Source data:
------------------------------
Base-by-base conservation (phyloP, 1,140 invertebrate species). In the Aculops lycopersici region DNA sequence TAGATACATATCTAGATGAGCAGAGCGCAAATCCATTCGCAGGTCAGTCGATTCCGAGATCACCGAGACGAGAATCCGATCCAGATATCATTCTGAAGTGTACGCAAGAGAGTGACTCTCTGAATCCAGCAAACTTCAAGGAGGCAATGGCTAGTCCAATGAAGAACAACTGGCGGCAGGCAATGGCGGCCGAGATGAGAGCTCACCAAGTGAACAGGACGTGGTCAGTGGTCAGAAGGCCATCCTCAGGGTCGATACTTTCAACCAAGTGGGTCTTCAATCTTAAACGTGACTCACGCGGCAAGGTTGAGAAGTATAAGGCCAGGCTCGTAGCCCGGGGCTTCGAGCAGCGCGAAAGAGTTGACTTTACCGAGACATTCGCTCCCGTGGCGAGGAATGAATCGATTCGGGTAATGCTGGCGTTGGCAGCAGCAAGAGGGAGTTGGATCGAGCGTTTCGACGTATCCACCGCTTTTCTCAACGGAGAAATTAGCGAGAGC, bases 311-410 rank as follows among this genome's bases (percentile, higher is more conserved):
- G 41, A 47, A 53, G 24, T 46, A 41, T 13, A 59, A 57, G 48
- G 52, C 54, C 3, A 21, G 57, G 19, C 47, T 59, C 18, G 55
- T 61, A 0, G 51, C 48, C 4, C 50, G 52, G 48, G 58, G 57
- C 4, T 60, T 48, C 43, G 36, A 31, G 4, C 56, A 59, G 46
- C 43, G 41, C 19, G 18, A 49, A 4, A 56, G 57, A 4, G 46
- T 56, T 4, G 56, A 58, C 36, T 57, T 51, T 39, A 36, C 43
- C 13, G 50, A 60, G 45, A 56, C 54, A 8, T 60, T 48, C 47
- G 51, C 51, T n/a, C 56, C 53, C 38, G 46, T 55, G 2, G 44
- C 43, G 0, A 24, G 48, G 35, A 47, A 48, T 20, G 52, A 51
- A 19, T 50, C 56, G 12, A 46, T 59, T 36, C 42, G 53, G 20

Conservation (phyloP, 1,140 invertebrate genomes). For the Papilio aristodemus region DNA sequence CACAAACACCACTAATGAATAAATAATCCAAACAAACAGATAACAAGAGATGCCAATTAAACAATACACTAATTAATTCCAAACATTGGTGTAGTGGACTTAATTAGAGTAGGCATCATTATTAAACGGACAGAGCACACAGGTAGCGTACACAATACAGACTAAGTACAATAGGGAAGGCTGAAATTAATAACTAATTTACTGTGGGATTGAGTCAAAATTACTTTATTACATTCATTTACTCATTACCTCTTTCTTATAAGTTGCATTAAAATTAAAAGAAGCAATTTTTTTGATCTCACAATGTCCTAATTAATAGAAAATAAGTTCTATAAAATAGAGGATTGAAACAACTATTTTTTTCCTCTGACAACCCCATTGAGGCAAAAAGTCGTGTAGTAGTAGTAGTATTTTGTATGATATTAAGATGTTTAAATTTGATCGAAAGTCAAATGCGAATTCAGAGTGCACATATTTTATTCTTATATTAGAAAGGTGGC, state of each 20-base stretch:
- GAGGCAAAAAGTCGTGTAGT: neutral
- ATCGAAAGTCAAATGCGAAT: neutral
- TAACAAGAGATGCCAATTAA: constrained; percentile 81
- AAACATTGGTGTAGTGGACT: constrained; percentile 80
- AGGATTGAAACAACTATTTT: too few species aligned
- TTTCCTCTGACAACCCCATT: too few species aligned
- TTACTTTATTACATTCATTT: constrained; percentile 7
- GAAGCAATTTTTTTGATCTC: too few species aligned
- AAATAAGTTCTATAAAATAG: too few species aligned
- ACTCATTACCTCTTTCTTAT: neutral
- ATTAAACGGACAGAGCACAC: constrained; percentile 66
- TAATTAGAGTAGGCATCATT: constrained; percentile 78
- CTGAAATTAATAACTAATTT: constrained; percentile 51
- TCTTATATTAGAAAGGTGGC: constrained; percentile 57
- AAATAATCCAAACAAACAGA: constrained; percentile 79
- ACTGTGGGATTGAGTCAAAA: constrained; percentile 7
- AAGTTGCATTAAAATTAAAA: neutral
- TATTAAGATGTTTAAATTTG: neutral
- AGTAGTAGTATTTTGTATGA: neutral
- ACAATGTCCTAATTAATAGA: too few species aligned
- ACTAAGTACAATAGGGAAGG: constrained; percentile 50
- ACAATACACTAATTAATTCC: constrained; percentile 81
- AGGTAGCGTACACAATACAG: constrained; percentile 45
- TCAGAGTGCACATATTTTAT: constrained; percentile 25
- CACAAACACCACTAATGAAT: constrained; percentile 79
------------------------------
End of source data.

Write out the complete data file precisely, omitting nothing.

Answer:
Base-by-base conservation (phyloP, 1,140 invertebrate species). In the Aculops lycopersici region DNA sequence TAGATACATATCTAGATGAGCAGAGCGCAAATCCATTCGCAGGTCAGTCGATTCCGAGATCACCGAGACGAGAATCCGATCCAGATATCATTCTGAAGTGTACGCAAGAGAGTGACTCTCTGAATCCAGCAAACTTCAAGGAGGCAATGGCTAGTCCAATGAAGAACAACTGGCGGCAGGCAATGGCGGCCGAGATGAGAGCTCACCAAGTGAACAGGACGTGGTCAGTGGTCAGAAGGCCATCCTCAGGGTCGATACTTTCAACCAAGTGGGTCTTCAATCTTAAACGTGACTCACGCGGCAAGGTTGAGAAGTATAAGGCCAGGCTCGTAGCCCGGGGCTTCGAGCAGCGCGAAAGAGTTGACTTTACCGAGACATTCGCTCCCGTGGCGAGGAATGAATCGATTCGGGTAATGCTGGCGTTGGCAGCAGCAAGAGGGAGTTGGATCGAGCGTTTCGACGTATCCACCGCTTTTCTCAACGGAGAAATTAGCGAGAGC, bases 311-410 rank as follows among this genome's bases (percentile, higher is more conserved):
- G 41, A 47, A 53, G 24, T 46, A 41, T 13, A 59, A 57, G 48
- G 52, C 54, C 3, A 21, G 57, G 19, C 47, T 59, C 18, G 55
- T 61, A 0, G 51, C 48, C 4, C 50, G 52, G 48, G 58, G 57
- C 4, T 60, T 48, C 43, G 36, A 31, G 4, C 56, A 59, G 46
- C 43, G 41, C 19, G 18, A 49, A 4, A 56, G 57, A 4, G 46
- T 56, T 4, G 56, A 58, C 36, T 57, T 51, T 39, A 36, C 43
- C 13, G 50, A 60, G 45, A 56, C 54, A 8, T 60, T 48, C 47
- G 51, C 51, T n/a, C 56, C 53, C 38, G 46, T 55, G 2, G 44
- C 43, G 0, A 24, G 48, G 35, A 47, A 48, T 20, G 52, A 51
- A 19, T 50, C 56, G 12, A 46, T 59, T 36, C 42, G 53, G 20

Conservation (phyloP, 1,140 invertebrate genomes). For the Papilio aristodemus region DNA sequence CACAAACACCACTAATGAATAAATAATCCAAACAAACAGATAACAAGAGATGCCAATTAAACAATACACTAATTAATTCCAAACATTGGTGTAGTGGACTTAATTAGAGTAGGCATCATTATTAAACGGACAGAGCACACAGGTAGCGTACACAATACAGACTAAGTACAATAGGGAAGGCTGAAATTAATAACTAATTTACTGTGGGATTGAGTCAAAATTACTTTATTACATTCATTTACTCATTACCTCTTTCTTATAAGTTGCATTAAAATTAAAAGAAGCAATTTTTTTGATCTCACAATGTCCTAATTAATAGAAAATAAGTTCTATAAAATAGAGGATTGAAACAACTATTTTTTTCCTCTGACAACCCCATTGAGGCAAAAAGTCGTGTAGTAGTAGTAGTATTTTGTATGATATTAAGATGTTTAAATTTGATCGAAAGTCAAATGCGAATTCAGAGTGCACATATTTTATTCTTATATTAGAAAGGTGGC, state of each 20-base stretch:
- GAGGCAAAAAGTCGTGTAGT: neutral
- ATCGAAAGTCAAATGCGAAT: neutral
- TAACAAGAGATGCCAATTAA: constrained; percentile 81
- AAACATTGGTGTAGTGGACT: constrained; percentile 80
- AGGATTGAAACAACTATTTT: too few species aligned
- TTTCCTCTGACAACCCCATT: too few species aligned
- TTACTTTATTACATTCATTT: constrained; percentile 7
- GAAGCAATTTTTTTGATCTC: too few species aligned
- AAATAAGTTCTATAAAATAG: too few species aligned
- ACTCATTACCTCTTTCTTAT: neutral
- ATTAAACGGACAGAGCACAC: constrained; percentile 66
- TAATTAGAGTAGGCATCATT: constrained; percentile 78
- CTGAAATTAATAACTAATTT: constrained; percentile 51
- TCTTATATTAGAAAGGTGGC: constrained; percentile 57
- AAATAATCCAAACAAACAGA: constrained; percentile 79
- ACTGTGGGATTGAGTCAAAA: constrained; percentile 7
- AAGTTGCATTAAAATTAAAA: neutral
- TATTAAGATGTTTAAATTTG: neutral
- AGTAGTAGTATTTTGTATGA: neutral
- ACAATGTCCTAATTAATAGA: too few species aligned
- ACTAAGTACAATAGGGAAGG: constrained; percentile 50
- ACAATACACTAATTAATTCC: constrained; percentile 81
- AGGTAGCGTACACAATACAG: constrained; percentile 45
- TCAGAGTGCACATATTTTAT: constrained; percentile 25
- CACAAACACCACTAATGAAT: constrained; percentile 79